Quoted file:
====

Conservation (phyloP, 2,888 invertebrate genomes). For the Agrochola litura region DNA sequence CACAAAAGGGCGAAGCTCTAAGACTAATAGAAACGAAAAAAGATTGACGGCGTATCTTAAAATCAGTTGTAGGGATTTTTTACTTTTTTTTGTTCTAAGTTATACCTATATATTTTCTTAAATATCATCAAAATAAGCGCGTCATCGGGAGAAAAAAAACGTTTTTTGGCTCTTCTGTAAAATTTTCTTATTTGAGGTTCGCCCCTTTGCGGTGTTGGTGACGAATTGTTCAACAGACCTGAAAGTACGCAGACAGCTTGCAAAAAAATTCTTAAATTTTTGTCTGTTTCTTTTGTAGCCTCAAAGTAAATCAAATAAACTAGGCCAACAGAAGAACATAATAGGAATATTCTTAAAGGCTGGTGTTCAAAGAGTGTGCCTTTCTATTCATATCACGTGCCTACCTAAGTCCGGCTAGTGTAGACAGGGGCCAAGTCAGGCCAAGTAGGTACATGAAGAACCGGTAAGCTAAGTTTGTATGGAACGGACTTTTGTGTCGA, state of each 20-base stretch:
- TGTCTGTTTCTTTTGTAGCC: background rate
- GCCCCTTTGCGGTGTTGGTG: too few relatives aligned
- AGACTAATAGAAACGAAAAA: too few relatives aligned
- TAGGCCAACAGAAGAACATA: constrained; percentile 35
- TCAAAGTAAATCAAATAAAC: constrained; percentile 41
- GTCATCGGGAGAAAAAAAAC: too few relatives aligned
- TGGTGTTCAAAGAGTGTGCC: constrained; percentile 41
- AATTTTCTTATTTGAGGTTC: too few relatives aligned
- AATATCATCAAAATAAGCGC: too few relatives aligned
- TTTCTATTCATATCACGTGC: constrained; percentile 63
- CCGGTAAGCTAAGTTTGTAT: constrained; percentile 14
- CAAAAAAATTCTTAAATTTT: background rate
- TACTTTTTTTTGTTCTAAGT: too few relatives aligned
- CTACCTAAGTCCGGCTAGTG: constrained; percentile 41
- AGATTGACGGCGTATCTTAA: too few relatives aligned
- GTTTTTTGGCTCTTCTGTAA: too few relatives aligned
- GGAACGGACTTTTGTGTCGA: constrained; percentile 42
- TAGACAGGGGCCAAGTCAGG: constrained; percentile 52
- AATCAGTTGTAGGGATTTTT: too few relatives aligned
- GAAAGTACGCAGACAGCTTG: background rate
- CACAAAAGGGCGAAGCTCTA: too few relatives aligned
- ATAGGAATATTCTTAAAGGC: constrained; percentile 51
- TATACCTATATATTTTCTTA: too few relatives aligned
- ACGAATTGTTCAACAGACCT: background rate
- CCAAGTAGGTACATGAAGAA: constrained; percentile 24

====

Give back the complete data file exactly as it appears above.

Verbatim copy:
Conservation (phyloP, 2,888 invertebrate genomes). For the Agrochola litura region DNA sequence CACAAAAGGGCGAAGCTCTAAGACTAATAGAAACGAAAAAAGATTGACGGCGTATCTTAAAATCAGTTGTAGGGATTTTTTACTTTTTTTTGTTCTAAGTTATACCTATATATTTTCTTAAATATCATCAAAATAAGCGCGTCATCGGGAGAAAAAAAACGTTTTTTGGCTCTTCTGTAAAATTTTCTTATTTGAGGTTCGCCCCTTTGCGGTGTTGGTGACGAATTGTTCAACAGACCTGAAAGTACGCAGACAGCTTGCAAAAAAATTCTTAAATTTTTGTCTGTTTCTTTTGTAGCCTCAAAGTAAATCAAATAAACTAGGCCAACAGAAGAACATAATAGGAATATTCTTAAAGGCTGGTGTTCAAAGAGTGTGCCTTTCTATTCATATCACGTGCCTACCTAAGTCCGGCTAGTGTAGACAGGGGCCAAGTCAGGCCAAGTAGGTACATGAAGAACCGGTAAGCTAAGTTTGTATGGAACGGACTTTTGTGTCGA, state of each 20-base stretch:
- TGTCTGTTTCTTTTGTAGCC: background rate
- GCCCCTTTGCGGTGTTGGTG: too few relatives aligned
- AGACTAATAGAAACGAAAAA: too few relatives aligned
- TAGGCCAACAGAAGAACATA: constrained; percentile 35
- TCAAAGTAAATCAAATAAAC: constrained; percentile 41
- GTCATCGGGAGAAAAAAAAC: too few relatives aligned
- TGGTGTTCAAAGAGTGTGCC: constrained; percentile 41
- AATTTTCTTATTTGAGGTTC: too few relatives aligned
- AATATCATCAAAATAAGCGC: too few relatives aligned
- TTTCTATTCATATCACGTGC: constrained; percentile 63
- CCGGTAAGCTAAGTTTGTAT: constrained; percentile 14
- CAAAAAAATTCTTAAATTTT: background rate
- TACTTTTTTTTGTTCTAAGT: too few relatives aligned
- CTACCTAAGTCCGGCTAGTG: constrained; percentile 41
- AGATTGACGGCGTATCTTAA: too few relatives aligned
- GTTTTTTGGCTCTTCTGTAA: too few relatives aligned
- GGAACGGACTTTTGTGTCGA: constrained; percentile 42
- TAGACAGGGGCCAAGTCAGG: constrained; percentile 52
- AATCAGTTGTAGGGATTTTT: too few relatives aligned
- GAAAGTACGCAGACAGCTTG: background rate
- CACAAAAGGGCGAAGCTCTA: too few relatives aligned
- ATAGGAATATTCTTAAAGGC: constrained; percentile 51
- TATACCTATATATTTTCTTA: too few relatives aligned
- ACGAATTGTTCAACAGACCT: background rate
- CCAAGTAGGTACATGAAGAA: constrained; percentile 24